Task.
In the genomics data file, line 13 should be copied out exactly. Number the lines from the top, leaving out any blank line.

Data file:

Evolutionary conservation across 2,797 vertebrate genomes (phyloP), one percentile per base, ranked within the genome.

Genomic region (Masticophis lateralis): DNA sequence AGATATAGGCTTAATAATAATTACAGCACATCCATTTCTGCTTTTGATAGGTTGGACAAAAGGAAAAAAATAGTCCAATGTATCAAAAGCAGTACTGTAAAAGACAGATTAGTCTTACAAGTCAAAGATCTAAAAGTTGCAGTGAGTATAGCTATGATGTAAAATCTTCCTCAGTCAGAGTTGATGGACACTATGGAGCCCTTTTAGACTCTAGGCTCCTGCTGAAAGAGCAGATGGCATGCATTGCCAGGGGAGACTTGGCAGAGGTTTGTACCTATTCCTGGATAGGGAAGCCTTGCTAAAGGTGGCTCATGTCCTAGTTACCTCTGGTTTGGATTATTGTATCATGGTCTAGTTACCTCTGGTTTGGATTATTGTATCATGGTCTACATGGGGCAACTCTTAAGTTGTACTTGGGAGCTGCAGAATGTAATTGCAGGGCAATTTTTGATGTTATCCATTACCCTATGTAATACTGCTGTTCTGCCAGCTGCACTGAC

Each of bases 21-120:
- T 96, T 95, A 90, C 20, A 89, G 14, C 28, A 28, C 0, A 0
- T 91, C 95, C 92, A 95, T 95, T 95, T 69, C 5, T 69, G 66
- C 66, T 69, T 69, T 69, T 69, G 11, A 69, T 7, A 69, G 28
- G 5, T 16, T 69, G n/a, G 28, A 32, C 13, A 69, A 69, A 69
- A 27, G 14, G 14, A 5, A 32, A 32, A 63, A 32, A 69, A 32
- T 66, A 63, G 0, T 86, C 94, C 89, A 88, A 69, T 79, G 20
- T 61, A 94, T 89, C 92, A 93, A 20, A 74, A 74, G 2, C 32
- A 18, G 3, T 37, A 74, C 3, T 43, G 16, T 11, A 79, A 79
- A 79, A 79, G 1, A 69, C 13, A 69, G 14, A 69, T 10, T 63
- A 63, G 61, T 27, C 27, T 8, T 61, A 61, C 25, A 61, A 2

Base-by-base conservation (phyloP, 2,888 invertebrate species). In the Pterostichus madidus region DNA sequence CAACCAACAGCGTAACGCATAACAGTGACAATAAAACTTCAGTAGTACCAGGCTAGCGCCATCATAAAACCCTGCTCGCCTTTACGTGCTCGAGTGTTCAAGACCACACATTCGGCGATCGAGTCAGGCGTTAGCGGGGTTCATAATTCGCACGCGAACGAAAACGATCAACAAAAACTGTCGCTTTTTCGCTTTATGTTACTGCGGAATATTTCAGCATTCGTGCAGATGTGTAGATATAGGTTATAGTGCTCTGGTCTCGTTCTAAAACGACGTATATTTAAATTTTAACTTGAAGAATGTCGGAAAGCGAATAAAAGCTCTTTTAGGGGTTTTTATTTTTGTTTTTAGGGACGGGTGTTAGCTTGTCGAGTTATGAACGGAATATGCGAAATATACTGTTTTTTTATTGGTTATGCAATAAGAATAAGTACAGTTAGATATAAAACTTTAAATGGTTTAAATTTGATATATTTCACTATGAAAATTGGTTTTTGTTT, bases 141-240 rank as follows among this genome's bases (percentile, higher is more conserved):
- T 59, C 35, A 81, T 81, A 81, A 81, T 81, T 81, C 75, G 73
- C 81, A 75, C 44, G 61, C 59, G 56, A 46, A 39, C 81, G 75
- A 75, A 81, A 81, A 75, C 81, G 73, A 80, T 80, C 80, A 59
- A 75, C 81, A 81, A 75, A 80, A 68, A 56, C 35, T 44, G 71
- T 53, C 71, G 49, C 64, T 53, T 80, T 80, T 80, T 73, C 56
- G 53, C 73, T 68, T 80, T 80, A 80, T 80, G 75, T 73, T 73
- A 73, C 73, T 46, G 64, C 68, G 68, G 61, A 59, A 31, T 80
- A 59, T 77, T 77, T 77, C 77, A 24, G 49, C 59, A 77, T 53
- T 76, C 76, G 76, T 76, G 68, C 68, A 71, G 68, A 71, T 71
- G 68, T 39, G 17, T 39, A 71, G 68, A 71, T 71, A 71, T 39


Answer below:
- A 63, G 61, T 27, C 27, T 8, T 61, A 61, C 25, A 61, A 2